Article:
what is water table?
What is an aquiclude?
Where the water table meets the land surface, a spring might bubble up or seep from the ground and flow into a lake, stream woodland, or the ocean.
The water table is a fundamental reference surface in the study of groundwater. It tends to follow the ground surface, rising under hills and falling at valleys, but the gradient of the water table is usually much less than that of the ground surface.
Under hills the water table is usually at greater depths below the surface than it is below valleys. Where the rocks are very permeable, water can flow through them easily, so the water table will be flatter. Where the water table intersects the ground surface (Diagram Section c), groundwater will flow out as springs, or directly to streams or rivers.
As water sinks into the ground and accumulates (Section a), the water table rises as a horizontal plane in (Section b) until it reaches the ground surface in the valleys in (Section c), where groundwater seeps out as springs and to streams on the surface. With continued infiltration, the water table is no longer horizontal or planar.
Geological and water table map for the Triassic sandstones in part of Nottinghamshire. The topographic ground surface contours are shown in brown and the water table contours in blue. Higher areas of the ground surface and areas where the water table rises have higher contour values. Water table contours are given in metres above ordnance datum (OD). (Section b) North-South cross-section of the outcrop through the Triassic sandstones along the line shown in (Section a). The vertical scale is highly exaggerated.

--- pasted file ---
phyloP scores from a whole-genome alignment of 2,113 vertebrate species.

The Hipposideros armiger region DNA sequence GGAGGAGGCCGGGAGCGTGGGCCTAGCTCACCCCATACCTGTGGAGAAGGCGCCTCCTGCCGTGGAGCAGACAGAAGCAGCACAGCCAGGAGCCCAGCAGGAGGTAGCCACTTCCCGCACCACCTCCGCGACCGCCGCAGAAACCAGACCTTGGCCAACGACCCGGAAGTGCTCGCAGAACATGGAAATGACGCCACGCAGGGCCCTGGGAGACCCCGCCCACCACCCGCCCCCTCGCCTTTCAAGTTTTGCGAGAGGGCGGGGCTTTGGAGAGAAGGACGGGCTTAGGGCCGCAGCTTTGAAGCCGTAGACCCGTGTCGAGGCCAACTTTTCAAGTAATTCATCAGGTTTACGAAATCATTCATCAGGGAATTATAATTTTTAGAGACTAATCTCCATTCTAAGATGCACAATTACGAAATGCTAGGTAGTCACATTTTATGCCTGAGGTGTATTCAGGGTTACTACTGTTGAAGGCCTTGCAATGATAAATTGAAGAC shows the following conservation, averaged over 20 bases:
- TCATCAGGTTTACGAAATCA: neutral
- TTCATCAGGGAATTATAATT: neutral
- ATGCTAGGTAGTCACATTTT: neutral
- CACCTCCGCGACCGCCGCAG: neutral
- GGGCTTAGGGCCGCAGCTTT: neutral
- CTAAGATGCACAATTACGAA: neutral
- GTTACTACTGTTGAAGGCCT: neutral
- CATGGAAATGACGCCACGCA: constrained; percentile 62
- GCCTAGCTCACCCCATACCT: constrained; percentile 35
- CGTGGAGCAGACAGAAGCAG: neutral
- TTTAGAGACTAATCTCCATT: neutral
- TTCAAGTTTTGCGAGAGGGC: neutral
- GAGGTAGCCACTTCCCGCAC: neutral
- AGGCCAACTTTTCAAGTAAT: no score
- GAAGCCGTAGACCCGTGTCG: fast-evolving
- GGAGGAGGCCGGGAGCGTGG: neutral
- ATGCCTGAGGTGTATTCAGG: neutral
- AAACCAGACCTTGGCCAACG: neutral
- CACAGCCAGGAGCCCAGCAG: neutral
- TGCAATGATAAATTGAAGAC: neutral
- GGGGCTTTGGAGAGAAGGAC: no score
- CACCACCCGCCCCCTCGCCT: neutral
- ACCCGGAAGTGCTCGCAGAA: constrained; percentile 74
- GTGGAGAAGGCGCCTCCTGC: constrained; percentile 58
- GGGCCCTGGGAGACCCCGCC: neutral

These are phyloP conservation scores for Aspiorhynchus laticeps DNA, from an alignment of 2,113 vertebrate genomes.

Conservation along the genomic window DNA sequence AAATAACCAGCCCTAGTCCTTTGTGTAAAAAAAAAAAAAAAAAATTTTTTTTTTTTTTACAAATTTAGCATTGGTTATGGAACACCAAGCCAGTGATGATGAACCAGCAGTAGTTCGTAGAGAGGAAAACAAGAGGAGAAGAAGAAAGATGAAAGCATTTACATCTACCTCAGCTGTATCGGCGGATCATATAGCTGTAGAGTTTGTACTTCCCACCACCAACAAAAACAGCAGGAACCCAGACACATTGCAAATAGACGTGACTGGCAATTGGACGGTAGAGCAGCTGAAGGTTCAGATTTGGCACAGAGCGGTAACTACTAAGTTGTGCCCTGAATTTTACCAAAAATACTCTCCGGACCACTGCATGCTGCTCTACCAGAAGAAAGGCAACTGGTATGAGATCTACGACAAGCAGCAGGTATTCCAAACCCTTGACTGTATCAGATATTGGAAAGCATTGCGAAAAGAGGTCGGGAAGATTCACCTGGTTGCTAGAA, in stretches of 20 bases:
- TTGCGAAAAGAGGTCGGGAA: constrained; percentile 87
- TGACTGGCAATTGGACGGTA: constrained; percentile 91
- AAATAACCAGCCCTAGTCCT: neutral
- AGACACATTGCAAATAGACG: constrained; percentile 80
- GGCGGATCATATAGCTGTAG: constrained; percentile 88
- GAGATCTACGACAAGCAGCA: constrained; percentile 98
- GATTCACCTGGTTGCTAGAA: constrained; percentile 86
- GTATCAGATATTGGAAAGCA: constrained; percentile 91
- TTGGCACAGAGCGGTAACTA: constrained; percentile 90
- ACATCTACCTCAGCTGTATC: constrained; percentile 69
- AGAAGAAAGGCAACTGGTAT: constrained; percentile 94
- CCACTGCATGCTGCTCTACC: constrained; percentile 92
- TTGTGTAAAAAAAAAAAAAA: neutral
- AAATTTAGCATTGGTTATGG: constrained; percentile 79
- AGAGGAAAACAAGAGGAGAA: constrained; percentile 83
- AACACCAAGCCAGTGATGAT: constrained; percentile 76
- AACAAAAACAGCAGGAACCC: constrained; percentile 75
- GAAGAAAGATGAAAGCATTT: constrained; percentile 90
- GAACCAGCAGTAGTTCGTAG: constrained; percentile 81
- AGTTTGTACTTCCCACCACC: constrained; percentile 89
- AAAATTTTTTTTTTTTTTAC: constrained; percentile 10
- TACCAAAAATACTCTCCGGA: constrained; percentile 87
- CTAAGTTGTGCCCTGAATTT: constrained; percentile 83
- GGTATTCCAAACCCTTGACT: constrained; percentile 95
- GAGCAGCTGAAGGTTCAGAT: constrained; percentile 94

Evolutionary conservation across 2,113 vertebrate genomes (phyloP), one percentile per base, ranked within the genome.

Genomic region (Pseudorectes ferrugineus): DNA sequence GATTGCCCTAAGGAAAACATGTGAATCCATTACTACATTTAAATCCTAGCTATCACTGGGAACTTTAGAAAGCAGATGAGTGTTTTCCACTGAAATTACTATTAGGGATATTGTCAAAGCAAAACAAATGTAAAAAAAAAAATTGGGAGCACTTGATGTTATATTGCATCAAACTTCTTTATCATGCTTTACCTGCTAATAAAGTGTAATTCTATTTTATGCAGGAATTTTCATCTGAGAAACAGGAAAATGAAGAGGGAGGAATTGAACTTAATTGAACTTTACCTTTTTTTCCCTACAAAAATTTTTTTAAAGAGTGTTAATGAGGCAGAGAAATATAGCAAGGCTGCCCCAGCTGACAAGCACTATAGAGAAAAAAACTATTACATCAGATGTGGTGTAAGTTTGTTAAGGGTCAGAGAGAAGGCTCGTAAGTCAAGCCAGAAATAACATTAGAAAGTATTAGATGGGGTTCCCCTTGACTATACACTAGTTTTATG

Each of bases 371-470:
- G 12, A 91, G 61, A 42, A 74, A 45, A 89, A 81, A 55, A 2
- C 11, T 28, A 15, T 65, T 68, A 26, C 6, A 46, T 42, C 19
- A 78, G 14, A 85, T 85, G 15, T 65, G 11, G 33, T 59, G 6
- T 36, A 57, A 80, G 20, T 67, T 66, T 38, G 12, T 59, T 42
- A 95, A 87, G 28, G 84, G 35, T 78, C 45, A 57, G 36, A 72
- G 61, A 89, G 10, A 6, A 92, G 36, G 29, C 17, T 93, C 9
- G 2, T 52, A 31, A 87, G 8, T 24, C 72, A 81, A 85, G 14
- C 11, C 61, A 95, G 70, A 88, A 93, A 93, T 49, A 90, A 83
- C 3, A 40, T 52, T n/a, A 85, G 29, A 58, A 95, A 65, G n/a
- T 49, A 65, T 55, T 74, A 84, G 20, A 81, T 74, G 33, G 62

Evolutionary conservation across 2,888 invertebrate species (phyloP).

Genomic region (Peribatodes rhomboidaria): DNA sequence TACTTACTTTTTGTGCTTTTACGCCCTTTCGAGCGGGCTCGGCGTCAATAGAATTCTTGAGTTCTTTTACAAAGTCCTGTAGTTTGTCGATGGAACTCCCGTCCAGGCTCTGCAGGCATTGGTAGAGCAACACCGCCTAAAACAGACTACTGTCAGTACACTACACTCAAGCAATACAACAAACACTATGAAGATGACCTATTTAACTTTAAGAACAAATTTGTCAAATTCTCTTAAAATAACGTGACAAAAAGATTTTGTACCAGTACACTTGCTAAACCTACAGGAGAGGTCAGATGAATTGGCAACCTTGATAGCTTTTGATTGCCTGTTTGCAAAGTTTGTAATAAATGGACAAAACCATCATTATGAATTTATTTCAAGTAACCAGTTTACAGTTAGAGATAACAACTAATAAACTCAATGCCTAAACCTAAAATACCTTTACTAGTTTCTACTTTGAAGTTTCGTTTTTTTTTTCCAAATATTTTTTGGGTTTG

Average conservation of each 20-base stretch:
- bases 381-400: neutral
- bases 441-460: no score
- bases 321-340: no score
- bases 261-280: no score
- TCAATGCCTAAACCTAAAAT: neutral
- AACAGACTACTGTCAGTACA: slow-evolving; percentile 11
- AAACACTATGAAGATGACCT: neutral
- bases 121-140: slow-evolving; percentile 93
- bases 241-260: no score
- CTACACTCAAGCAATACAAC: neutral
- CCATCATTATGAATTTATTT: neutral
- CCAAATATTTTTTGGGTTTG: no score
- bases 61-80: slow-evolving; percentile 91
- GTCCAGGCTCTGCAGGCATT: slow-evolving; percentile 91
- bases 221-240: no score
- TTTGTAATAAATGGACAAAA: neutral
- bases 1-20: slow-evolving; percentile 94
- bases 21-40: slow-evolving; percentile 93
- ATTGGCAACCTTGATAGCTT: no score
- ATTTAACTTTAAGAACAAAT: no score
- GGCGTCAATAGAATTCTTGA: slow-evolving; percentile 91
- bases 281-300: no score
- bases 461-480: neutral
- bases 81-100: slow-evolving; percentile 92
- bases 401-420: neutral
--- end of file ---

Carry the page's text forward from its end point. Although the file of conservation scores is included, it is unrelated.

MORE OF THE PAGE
The water table can be mapped from the elevation (i.e. the height above ordnance datum, which is roughly sea level) of the water in wells. Section b in the diagram is a North-South cross-section across the area in Section a. The general slope of the water table in the diagram is in the same direction as the slope of the ground surface, and undulations of the water table follow undulations of the ground. The water table does not, however, slope as steeply as the ground surface.
A water table has a seasonal rise and fall. There is a lag between the time of maximum infiltration and the highest water table level.
In Britain, for example, the highest rates of infiltration occur in the winter but the water table does not reach its highest level until spring when infiltration rates are lower, because infiltration is a relatively slow process, and it takes time for water to reach the saturated zone.